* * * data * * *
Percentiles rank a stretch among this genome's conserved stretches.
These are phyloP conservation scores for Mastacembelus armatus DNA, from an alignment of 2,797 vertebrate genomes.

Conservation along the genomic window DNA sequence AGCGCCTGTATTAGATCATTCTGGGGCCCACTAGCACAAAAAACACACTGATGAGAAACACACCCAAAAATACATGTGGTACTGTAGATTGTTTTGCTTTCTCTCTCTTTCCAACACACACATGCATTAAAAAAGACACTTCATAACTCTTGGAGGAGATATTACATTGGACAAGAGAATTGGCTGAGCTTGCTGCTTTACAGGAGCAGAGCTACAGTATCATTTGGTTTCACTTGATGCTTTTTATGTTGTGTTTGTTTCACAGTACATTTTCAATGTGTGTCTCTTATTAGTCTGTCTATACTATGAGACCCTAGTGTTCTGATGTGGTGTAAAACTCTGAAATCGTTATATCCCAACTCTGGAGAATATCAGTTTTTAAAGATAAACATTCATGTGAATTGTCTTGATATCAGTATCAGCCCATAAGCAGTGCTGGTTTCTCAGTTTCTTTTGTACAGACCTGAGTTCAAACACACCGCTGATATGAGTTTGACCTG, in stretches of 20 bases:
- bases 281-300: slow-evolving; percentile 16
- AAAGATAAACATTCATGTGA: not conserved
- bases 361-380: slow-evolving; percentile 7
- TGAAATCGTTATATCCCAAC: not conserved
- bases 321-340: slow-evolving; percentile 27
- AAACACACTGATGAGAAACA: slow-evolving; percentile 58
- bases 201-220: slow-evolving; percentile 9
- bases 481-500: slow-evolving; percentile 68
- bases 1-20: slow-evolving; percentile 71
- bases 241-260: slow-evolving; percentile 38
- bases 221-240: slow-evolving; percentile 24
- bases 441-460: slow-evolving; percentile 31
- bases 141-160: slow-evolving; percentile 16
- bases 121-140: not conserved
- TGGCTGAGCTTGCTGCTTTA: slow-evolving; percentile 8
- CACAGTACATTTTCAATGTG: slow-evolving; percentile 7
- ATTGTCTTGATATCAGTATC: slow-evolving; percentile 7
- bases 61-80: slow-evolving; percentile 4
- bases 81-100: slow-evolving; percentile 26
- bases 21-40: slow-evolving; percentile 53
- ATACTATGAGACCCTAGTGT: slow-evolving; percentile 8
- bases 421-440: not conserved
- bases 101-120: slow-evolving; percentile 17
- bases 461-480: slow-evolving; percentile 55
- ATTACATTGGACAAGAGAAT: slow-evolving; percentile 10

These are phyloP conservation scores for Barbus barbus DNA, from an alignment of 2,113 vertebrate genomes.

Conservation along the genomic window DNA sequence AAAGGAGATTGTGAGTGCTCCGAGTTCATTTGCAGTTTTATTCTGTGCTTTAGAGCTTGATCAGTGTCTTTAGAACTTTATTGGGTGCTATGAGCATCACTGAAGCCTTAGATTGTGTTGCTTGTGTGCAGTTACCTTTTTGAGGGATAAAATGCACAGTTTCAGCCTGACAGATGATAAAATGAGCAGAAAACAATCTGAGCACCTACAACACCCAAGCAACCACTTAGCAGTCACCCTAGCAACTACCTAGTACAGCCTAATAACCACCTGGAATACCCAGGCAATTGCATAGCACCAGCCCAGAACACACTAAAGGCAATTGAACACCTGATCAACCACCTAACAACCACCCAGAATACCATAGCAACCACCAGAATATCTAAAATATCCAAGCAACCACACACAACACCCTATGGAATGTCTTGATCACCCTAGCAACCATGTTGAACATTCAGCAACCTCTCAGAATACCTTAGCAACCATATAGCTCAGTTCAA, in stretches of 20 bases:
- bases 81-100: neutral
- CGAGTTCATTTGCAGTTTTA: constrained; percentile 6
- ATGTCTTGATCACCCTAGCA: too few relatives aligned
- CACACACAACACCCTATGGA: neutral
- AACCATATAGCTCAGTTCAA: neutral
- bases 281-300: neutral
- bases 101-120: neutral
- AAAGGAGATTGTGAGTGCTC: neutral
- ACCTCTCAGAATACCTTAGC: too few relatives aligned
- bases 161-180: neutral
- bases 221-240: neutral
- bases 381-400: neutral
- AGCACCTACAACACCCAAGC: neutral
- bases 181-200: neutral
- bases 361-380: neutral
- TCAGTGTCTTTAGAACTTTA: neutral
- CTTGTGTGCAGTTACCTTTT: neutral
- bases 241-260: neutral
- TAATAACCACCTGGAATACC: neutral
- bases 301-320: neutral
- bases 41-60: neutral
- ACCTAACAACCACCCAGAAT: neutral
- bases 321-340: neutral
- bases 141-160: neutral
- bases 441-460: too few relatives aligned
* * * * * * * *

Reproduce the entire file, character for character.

Percentiles rank a stretch among this genome's conserved stretches.
These are phyloP conservation scores for Mastacembelus armatus DNA, from an alignment of 2,797 vertebrate genomes.

Conservation along the genomic window DNA sequence AGCGCCTGTATTAGATCATTCTGGGGCCCACTAGCACAAAAAACACACTGATGAGAAACACACCCAAAAATACATGTGGTACTGTAGATTGTTTTGCTTTCTCTCTCTTTCCAACACACACATGCATTAAAAAAGACACTTCATAACTCTTGGAGGAGATATTACATTGGACAAGAGAATTGGCTGAGCTTGCTGCTTTACAGGAGCAGAGCTACAGTATCATTTGGTTTCACTTGATGCTTTTTATGTTGTGTTTGTTTCACAGTACATTTTCAATGTGTGTCTCTTATTAGTCTGTCTATACTATGAGACCCTAGTGTTCTGATGTGGTGTAAAACTCTGAAATCGTTATATCCCAACTCTGGAGAATATCAGTTTTTAAAGATAAACATTCATGTGAATTGTCTTGATATCAGTATCAGCCCATAAGCAGTGCTGGTTTCTCAGTTTCTTTTGTACAGACCTGAGTTCAAACACACCGCTGATATGAGTTTGACCTG, in stretches of 20 bases:
- bases 281-300: slow-evolving; percentile 16
- AAAGATAAACATTCATGTGA: not conserved
- bases 361-380: slow-evolving; percentile 7
- TGAAATCGTTATATCCCAAC: not conserved
- bases 321-340: slow-evolving; percentile 27
- AAACACACTGATGAGAAACA: slow-evolving; percentile 58
- bases 201-220: slow-evolving; percentile 9
- bases 481-500: slow-evolving; percentile 68
- bases 1-20: slow-evolving; percentile 71
- bases 241-260: slow-evolving; percentile 38
- bases 221-240: slow-evolving; percentile 24
- bases 441-460: slow-evolving; percentile 31
- bases 141-160: slow-evolving; percentile 16
- bases 121-140: not conserved
- TGGCTGAGCTTGCTGCTTTA: slow-evolving; percentile 8
- CACAGTACATTTTCAATGTG: slow-evolving; percentile 7
- ATTGTCTTGATATCAGTATC: slow-evolving; percentile 7
- bases 61-80: slow-evolving; percentile 4
- bases 81-100: slow-evolving; percentile 26
- bases 21-40: slow-evolving; percentile 53
- ATACTATGAGACCCTAGTGT: slow-evolving; percentile 8
- bases 421-440: not conserved
- bases 101-120: slow-evolving; percentile 17
- bases 461-480: slow-evolving; percentile 55
- ATTACATTGGACAAGAGAAT: slow-evolving; percentile 10

These are phyloP conservation scores for Barbus barbus DNA, from an alignment of 2,113 vertebrate genomes.

Conservation along the genomic window DNA sequence AAAGGAGATTGTGAGTGCTCCGAGTTCATTTGCAGTTTTATTCTGTGCTTTAGAGCTTGATCAGTGTCTTTAGAACTTTATTGGGTGCTATGAGCATCACTGAAGCCTTAGATTGTGTTGCTTGTGTGCAGTTACCTTTTTGAGGGATAAAATGCACAGTTTCAGCCTGACAGATGATAAAATGAGCAGAAAACAATCTGAGCACCTACAACACCCAAGCAACCACTTAGCAGTCACCCTAGCAACTACCTAGTACAGCCTAATAACCACCTGGAATACCCAGGCAATTGCATAGCACCAGCCCAGAACACACTAAAGGCAATTGAACACCTGATCAACCACCTAACAACCACCCAGAATACCATAGCAACCACCAGAATATCTAAAATATCCAAGCAACCACACACAACACCCTATGGAATGTCTTGATCACCCTAGCAACCATGTTGAACATTCAGCAACCTCTCAGAATACCTTAGCAACCATATAGCTCAGTTCAA, in stretches of 20 bases:
- bases 81-100: neutral
- CGAGTTCATTTGCAGTTTTA: constrained; percentile 6
- ATGTCTTGATCACCCTAGCA: too few relatives aligned
- CACACACAACACCCTATGGA: neutral
- AACCATATAGCTCAGTTCAA: neutral
- bases 281-300: neutral
- bases 101-120: neutral
- AAAGGAGATTGTGAGTGCTC: neutral
- ACCTCTCAGAATACCTTAGC: too few relatives aligned
- bases 161-180: neutral
- bases 221-240: neutral
- bases 381-400: neutral
- AGCACCTACAACACCCAAGC: neutral
- bases 181-200: neutral
- bases 361-380: neutral
- TCAGTGTCTTTAGAACTTTA: neutral
- CTTGTGTGCAGTTACCTTTT: neutral
- bases 241-260: neutral
- TAATAACCACCTGGAATACC: neutral
- bases 301-320: neutral
- bases 41-60: neutral
- ACCTAACAACCACCCAGAAT: neutral
- bases 321-340: neutral
- bases 141-160: neutral
- bases 441-460: too few relatives aligned